The basic idea behind directive is very simple. It makes your HTML truly interactive by attaching event listeners to the elements and/or transforming the DOM.

Data Binding

Data binding is the most useful and powerful feature among any of the existing or upcoming software development technologies. It is actually a process that bridges a connection between the view and business logic of the application.

AngularJS provides some predefined data binding directives which are as follows:

  • ng-bind – Binds the inner Text property of an HTML element.
  • ng-bind-template – Almost similar to the ng-bind directive but allows for multiple template.
  • ng-non-bindable – Declares a region of content for which data binding will be skipped.
  • ng-bind-html – Creates data bindings using the inner HTML property of an HTML element.
  • ng-model – Creates a two-way data binding.

Controllers

Controllers are nothing but plain JavaScript functions. The role of controllers in Angular is to expose data to our view via $scope and to add functions to $scope that contain business logic to enhance view behavior. Presentation logic should remain within views and directives.

Services

A service provides us method to keep data across the lifetime of the angular app. It is used to organize and share data and functions across the application.

Let’s create a simple web app using AngularJS!

JavaScript:

var logger = require('./../service/Logger')('BookshelfCtrl');  module.exports = ['$scope', 'Ajax', function ($scope, Ajax) {     'use strict';         var handlers = {             error: function () {                 var args = Array.prototype.slice.call(arguments);                 logger.error(args);                 $scope.serverError = arguments[0].message;             },             success: function (resp) {                 var args = Array.prototype.slice.call(arguments);                 logger.log(args);                 $scope.allBookshelves = resp.bookshelves;             }         };         Ajax.getAllBooks(handlers.success, handlers.error); }];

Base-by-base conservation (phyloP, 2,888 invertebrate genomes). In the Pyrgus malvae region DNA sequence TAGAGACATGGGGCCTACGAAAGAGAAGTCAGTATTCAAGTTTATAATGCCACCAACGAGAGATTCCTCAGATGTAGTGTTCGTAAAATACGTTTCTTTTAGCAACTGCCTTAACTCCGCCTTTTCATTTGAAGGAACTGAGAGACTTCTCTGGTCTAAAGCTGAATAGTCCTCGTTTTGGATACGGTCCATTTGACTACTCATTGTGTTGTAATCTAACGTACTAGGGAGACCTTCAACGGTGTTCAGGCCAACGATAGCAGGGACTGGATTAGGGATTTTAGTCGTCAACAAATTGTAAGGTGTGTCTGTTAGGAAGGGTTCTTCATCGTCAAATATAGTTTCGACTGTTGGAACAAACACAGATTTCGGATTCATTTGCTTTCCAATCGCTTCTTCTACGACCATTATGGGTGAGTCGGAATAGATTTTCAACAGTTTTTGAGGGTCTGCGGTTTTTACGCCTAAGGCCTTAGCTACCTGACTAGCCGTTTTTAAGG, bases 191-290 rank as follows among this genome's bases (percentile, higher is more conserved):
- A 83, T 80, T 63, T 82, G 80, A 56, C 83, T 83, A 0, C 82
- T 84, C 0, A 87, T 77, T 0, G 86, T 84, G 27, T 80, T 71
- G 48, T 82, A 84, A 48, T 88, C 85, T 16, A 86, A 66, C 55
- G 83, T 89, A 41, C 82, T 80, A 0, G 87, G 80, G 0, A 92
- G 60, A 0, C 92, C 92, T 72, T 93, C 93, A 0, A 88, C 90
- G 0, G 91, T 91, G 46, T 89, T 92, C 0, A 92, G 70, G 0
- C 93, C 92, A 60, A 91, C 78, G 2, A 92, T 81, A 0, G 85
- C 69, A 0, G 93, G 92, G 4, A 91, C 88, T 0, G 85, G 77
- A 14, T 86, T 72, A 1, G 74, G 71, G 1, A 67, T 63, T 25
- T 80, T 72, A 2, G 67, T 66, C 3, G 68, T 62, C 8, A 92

HTML:

<body>     <div id="bookShelf>     <div data-ng-repeat="bookshelf in allBookshelves" id=”shelfNumber{{$index}}”>       <span id="bookNumber{{$index}}", data-ng-repeat="book in bookshelf.books">{{book.title}}, {{book.author}}</span>   </div>    </div>     </body>

JSON object that we get:

{  "bookshelves": {   "1": [{    "BookOne": [{     "title":"Harry Potter and the Philosopher's Stone",     "author": "J.K.Rowling"    }],    "BookTwo": [{    "title":"Harry Potter and the Chamber of Secrets",    "author":"J.K.Rowling"                         }]  }],  "2": [{   "BookOne": [{     "title":"Harry Potter and the Prisoner of Azkaban",     "author":"J.K.Rowling "}    ],    "BookTwo": [{       "title": "Harry Potter and the Goblet of Fire",      "author": "J.K.Rowling"   }  ] }] }

Conclusion

As you can see, Angular makes it pretty simple to get ahold of data and populate it into the spots that we need. HTML page gets set up, controllers start up, functions get triggered, calls are made through services, and data is returned goes back to controller functions and is spread throughout html using ng-directives. All in all, Angular is a great, useful tool to build modern, good looking SPAs.

I hope you found this helpful, but this is just scratching the surface of AngularJS’s capabilities. If you would like to learn more about Angular, search our company blog , or wait for my next one 😉